Why You Might Shave or Roll Baseball Bats


Many particular sports are beloved around the world, and many popular American, Canadian, and European games can be found on televisions anywhere, such as soccer, baseball, basketball, cricket, and more. Meanwhile, the players and athletes need the right gear for the job, such as a tennis player’s racquets and net or an American football player’s helmet, gloves, and shoulder pads. Baseball, meanwhile, is known around the world for its wooden and metal bats, oversized leather catcher’s mitts, and small white balls, all used on a diamond playing field. Amateur or casual players and pros alike needs bats and mitts for this game, and any sports store is bound to have plenty of bats, balls, and mitts on hand, too. Baseball has also inspired popular variants such as softball, fastpitch, slowpitch, and more.

Anyone can buy a metal or wooden baseball bat, and for most purposes, that is enough. But some players choose to make use of shaved bats or rolled bats, and they can either buy those shaved bats or take them to a shaving service for modification. Doctored bats often offer enhanced performance, to say the least. How can someone make rolled and shaved bats a reality?

Making Shaved Bats

Baseball bats come in two main types: either metal, or wood, typically ash wood. Players like to use both kinds, but for doctoring purposes, metal and wooden bats are subjected to different processes. When it comes to metal bats, shaving can be done. A metal bat is hollow inside, and it will have some padded material inside for flexibility and endurance. Shaving a bat means the staff at a shaving service will first remove the baseball bat’s metal end cap, then place the bat on a lathe table. A lathe table features an assembly to hold the bat in place, and it can be moved toward a grinder surface. Lathe tables are often used in machine shops to remove metal burrs from items, but they can be used like this, too.

The lathe’s grinder will shave off a few ounces of material inside the baseball bat, and care should be taken so that not too much material is shaved away. Otherwise, the bat will become too fragile to use, and may shatter in a game. And material should not be removed from the handle either, or it becomes too fragile for a game. When this is done, the end cap is put back on, and the bat may offer its player enhanced performance. That is, it can strike balls further due to its enhanced flexibility. This is not allowed for sanctioned games, though, so shaved bats are best used for either practice sessions or for casual games. Players should also be sure to not use them in temperatures lower than 65 degrees Fahrenheit.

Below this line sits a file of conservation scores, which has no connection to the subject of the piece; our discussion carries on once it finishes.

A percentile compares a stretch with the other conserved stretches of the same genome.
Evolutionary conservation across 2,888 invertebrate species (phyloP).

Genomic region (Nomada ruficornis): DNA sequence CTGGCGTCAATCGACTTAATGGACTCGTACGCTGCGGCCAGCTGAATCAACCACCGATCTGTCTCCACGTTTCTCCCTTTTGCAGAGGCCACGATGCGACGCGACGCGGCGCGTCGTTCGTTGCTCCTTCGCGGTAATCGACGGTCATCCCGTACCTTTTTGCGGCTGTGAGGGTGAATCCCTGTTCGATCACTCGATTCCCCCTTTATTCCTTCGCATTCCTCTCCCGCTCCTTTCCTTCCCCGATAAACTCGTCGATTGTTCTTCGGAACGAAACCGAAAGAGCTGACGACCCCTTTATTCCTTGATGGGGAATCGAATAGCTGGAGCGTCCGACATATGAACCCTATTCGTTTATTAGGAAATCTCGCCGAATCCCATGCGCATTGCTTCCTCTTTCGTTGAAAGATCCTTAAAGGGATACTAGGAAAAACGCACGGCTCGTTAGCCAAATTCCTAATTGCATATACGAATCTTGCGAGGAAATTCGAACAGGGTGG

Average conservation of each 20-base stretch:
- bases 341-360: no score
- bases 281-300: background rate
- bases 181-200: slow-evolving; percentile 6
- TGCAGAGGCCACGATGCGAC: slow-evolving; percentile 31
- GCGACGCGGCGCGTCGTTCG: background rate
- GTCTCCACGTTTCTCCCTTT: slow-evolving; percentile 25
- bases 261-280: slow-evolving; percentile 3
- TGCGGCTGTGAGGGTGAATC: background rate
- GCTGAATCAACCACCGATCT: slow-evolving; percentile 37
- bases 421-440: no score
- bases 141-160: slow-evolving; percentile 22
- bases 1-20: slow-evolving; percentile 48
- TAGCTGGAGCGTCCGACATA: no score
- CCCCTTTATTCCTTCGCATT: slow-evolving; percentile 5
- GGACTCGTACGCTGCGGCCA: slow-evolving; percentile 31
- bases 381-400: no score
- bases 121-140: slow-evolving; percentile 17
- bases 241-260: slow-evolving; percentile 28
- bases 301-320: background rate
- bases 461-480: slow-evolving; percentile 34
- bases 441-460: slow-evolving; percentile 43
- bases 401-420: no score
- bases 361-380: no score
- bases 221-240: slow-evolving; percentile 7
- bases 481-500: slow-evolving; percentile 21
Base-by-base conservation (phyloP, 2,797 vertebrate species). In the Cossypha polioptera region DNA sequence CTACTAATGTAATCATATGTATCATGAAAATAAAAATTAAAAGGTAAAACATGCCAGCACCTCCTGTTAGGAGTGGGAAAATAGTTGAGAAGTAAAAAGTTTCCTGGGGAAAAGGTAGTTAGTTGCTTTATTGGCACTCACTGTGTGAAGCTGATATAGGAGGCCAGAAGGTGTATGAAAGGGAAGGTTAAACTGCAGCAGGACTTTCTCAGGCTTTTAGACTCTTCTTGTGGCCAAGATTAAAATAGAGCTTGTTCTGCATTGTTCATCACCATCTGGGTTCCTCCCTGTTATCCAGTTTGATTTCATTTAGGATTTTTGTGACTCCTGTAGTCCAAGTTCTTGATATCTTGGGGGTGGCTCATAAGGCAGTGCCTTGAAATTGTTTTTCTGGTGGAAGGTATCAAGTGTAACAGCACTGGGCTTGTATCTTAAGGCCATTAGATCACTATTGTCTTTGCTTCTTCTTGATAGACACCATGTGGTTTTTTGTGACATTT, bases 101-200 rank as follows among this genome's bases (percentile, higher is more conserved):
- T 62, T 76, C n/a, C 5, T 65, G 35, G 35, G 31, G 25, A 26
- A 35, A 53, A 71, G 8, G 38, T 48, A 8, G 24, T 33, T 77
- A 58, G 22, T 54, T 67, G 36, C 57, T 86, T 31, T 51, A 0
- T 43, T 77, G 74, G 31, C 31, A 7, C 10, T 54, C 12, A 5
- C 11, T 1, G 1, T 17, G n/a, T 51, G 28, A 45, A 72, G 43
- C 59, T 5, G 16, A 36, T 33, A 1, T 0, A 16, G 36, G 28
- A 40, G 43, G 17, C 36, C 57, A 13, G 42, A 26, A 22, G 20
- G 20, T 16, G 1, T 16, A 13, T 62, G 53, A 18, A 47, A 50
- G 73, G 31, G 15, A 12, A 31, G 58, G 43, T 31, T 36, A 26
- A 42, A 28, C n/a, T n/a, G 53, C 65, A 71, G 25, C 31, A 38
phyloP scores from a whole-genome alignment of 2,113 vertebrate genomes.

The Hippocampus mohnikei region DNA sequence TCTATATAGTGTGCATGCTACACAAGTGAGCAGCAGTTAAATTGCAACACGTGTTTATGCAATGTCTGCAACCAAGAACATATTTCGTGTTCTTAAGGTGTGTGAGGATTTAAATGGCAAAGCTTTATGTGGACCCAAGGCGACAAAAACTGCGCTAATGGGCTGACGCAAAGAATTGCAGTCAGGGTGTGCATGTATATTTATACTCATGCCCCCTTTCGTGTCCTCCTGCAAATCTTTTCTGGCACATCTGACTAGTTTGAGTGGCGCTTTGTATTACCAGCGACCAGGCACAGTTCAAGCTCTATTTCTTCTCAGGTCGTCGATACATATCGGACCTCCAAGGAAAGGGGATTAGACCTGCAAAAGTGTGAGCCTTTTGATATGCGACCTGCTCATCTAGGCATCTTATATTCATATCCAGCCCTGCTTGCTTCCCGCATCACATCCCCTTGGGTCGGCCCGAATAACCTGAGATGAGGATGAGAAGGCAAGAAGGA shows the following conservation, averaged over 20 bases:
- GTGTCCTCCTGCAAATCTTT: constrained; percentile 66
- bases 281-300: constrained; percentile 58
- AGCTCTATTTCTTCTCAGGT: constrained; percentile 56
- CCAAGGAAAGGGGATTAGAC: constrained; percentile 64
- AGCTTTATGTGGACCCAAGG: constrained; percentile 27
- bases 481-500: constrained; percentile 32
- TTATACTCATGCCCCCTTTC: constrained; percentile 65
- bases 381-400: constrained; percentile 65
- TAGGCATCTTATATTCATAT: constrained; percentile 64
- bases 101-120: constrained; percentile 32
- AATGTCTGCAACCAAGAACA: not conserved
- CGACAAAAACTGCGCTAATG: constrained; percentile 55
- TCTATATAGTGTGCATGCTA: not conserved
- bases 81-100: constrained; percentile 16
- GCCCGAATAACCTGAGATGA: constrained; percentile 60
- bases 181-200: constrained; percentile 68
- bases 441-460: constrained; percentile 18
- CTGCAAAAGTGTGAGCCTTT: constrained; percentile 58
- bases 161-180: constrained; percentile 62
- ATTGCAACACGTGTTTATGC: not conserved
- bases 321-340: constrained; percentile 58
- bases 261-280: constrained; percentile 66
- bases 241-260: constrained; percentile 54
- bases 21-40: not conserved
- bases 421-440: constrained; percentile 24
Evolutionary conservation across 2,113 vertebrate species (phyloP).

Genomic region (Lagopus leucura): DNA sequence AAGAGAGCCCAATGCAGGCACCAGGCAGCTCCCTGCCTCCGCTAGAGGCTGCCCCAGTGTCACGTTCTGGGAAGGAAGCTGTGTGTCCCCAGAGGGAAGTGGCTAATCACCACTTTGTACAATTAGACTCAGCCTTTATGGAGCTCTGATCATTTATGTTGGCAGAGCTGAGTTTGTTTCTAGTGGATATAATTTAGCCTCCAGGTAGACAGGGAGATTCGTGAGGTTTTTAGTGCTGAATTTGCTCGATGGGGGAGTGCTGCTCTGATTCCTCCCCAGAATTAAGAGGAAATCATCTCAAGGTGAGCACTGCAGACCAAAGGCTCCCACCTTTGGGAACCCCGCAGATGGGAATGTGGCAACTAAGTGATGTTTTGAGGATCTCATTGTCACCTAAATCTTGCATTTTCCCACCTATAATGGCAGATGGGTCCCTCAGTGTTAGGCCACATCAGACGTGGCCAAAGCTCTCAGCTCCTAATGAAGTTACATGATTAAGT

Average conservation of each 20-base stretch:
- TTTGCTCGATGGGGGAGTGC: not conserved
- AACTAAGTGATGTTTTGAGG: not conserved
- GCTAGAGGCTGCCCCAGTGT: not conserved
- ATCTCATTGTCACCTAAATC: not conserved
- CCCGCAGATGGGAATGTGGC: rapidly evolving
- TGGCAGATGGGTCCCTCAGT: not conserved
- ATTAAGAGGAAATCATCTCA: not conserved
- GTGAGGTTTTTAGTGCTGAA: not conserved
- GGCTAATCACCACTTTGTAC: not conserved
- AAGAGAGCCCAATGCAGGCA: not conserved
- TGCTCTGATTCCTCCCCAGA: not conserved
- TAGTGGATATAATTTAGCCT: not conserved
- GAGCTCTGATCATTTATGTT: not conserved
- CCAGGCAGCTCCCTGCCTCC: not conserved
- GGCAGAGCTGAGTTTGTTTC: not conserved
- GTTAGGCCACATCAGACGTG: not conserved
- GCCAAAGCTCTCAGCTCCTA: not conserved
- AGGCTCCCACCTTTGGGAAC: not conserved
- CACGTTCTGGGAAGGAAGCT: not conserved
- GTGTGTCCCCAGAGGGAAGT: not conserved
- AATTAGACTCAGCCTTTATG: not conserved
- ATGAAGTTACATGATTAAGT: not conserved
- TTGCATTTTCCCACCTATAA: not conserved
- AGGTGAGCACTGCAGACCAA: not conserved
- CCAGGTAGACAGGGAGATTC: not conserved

Rolling a Baseball Bat

Meanwhile, wooden baseball bats do not have a hollow interior like metal ones do, but they can be modified in other ways to boost their performance. Wooden bats, being made of natural wood, have many fibers in them, and those fibers may bend and break as that bat is used in games. This breaks in a fresh wooden bat, and after a few hundred strikes or so, that bat has been sufficiently broken in so it is more flexible and can strike balls further. This is much to be desired, and players may have one or a few prized, broken-in wooden bats.

This broken-in status can be artificially induced, however, with the help of bat rolling services. In this case, the wooden bat is sent through rollers that bend and stress the bat enough to break its fibers, resulting in a high-performance bat. Like shaved bats, rolled bats are not legal for official baseball games, and experts out on the field may be able to identify a rolled bat by sight. Instead, rolled bats can be used for practice sessions and casual games. They can serve as stand-ins for a player’s prized wooden bats during practice, so the player can simulate those prized bats’ performance with a proxy without risking breaking the real bat during practice. Bats are tough, but they have been known to break, so a rolled bat may serve as an expendable proxy for practice sessions.

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